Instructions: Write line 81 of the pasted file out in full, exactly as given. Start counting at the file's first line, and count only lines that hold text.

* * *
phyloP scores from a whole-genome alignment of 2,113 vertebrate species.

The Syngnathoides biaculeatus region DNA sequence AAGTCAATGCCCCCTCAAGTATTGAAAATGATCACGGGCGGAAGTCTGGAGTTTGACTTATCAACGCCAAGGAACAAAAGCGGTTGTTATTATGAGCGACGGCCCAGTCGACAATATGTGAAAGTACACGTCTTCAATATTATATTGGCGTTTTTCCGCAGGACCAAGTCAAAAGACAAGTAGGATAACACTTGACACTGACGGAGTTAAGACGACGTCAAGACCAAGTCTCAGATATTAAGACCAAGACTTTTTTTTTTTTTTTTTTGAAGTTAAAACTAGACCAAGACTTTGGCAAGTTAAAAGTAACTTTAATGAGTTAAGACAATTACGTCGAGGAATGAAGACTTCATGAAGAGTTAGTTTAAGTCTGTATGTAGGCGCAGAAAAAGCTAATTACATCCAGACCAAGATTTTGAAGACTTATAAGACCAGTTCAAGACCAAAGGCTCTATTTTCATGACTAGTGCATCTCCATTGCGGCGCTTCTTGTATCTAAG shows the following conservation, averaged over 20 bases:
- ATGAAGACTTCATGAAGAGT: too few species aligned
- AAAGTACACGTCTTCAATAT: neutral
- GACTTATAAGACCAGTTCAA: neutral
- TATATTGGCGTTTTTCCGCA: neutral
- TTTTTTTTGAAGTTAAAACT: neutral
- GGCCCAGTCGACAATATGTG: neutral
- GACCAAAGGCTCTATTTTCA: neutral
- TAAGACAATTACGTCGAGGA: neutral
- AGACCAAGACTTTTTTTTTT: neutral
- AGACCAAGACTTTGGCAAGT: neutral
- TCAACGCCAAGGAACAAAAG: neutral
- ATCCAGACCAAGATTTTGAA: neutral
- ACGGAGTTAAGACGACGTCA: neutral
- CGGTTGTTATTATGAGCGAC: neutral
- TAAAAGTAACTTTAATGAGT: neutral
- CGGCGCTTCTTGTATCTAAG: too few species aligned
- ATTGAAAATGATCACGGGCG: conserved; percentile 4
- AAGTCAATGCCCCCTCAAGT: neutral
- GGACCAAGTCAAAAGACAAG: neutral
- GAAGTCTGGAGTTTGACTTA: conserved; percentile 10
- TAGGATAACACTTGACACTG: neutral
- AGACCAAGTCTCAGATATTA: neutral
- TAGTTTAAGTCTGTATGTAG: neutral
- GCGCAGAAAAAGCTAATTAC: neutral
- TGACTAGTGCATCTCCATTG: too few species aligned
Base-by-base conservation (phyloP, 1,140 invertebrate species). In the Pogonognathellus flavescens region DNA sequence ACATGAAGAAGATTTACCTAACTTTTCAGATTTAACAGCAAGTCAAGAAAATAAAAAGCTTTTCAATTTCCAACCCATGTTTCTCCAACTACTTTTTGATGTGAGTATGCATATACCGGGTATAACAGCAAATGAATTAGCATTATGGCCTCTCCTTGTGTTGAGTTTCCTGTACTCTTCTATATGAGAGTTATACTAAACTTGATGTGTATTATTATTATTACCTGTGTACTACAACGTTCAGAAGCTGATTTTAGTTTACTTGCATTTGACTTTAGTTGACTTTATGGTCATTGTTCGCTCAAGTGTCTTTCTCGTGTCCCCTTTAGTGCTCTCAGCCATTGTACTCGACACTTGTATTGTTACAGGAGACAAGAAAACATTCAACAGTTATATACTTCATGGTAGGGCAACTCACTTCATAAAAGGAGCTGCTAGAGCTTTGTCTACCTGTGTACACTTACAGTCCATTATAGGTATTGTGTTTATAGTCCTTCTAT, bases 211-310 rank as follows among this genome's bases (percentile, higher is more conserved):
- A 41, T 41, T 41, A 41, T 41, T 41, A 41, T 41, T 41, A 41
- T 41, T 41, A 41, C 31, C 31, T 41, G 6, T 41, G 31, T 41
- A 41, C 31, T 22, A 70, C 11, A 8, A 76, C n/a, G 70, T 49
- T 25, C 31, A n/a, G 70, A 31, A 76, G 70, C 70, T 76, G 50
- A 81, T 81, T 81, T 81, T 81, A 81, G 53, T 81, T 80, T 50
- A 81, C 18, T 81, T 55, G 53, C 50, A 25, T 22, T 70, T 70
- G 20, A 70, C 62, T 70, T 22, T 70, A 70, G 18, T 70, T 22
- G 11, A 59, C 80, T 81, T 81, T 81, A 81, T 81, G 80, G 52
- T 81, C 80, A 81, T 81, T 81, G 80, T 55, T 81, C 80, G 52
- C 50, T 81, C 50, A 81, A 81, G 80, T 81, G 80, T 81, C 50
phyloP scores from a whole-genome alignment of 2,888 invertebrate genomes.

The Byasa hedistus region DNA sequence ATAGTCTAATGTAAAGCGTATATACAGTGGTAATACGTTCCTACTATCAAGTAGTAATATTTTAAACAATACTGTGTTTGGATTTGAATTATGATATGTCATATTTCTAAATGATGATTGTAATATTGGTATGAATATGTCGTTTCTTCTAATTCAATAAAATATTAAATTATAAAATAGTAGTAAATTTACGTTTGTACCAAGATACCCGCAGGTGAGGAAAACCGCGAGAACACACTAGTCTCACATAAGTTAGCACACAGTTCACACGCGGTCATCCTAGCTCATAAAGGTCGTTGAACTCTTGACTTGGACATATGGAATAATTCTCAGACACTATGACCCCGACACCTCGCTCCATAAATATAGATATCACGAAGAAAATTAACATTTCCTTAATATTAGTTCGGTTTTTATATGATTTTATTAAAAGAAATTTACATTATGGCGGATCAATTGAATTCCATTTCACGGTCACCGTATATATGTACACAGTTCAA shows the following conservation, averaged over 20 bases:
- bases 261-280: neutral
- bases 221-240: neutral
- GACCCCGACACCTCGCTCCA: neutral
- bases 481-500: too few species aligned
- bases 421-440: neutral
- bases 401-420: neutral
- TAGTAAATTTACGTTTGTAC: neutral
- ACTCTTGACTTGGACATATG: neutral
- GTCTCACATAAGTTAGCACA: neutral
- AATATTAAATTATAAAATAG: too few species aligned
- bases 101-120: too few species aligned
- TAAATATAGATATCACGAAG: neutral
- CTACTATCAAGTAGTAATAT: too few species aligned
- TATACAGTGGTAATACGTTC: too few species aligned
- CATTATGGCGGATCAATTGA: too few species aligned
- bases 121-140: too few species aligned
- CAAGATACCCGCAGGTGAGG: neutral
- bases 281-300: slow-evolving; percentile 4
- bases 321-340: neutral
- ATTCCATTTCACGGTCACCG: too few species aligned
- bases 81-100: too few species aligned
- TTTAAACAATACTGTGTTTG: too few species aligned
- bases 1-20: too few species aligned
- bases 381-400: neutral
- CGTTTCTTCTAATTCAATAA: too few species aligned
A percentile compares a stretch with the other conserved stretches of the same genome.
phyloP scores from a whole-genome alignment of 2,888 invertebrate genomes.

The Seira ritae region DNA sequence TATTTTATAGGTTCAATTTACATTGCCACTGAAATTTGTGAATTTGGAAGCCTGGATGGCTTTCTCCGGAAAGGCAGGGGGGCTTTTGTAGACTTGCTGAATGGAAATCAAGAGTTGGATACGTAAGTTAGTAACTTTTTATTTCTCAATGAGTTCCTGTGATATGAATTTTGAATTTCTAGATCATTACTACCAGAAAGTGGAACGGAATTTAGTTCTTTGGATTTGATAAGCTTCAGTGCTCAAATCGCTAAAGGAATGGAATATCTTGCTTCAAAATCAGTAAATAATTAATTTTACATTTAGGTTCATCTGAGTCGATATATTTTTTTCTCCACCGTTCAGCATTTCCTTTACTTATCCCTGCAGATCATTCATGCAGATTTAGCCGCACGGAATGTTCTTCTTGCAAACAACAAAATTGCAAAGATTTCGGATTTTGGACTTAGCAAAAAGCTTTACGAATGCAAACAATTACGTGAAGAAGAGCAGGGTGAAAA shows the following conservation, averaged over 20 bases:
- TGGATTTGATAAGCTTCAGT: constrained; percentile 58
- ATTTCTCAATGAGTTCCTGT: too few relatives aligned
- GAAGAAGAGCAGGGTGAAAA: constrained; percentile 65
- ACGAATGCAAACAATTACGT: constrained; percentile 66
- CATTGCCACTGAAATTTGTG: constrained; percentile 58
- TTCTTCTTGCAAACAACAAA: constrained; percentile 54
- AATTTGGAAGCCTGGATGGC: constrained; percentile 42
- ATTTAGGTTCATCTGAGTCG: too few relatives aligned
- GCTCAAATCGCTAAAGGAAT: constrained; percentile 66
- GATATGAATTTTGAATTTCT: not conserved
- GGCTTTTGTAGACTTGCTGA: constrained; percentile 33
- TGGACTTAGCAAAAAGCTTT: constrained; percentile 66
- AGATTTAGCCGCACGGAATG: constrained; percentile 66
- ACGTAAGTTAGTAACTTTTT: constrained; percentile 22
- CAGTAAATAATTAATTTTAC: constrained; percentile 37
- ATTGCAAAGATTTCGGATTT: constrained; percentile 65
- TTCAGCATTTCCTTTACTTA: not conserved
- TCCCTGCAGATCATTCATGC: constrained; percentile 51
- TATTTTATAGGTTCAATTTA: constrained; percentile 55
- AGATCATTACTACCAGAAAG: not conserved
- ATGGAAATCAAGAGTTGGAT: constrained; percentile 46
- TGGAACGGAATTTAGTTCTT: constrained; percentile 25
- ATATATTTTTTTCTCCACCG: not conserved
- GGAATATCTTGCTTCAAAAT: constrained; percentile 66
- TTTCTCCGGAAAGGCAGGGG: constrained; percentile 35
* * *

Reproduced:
- AGATTTAGCCGCACGGAATG: constrained; percentile 66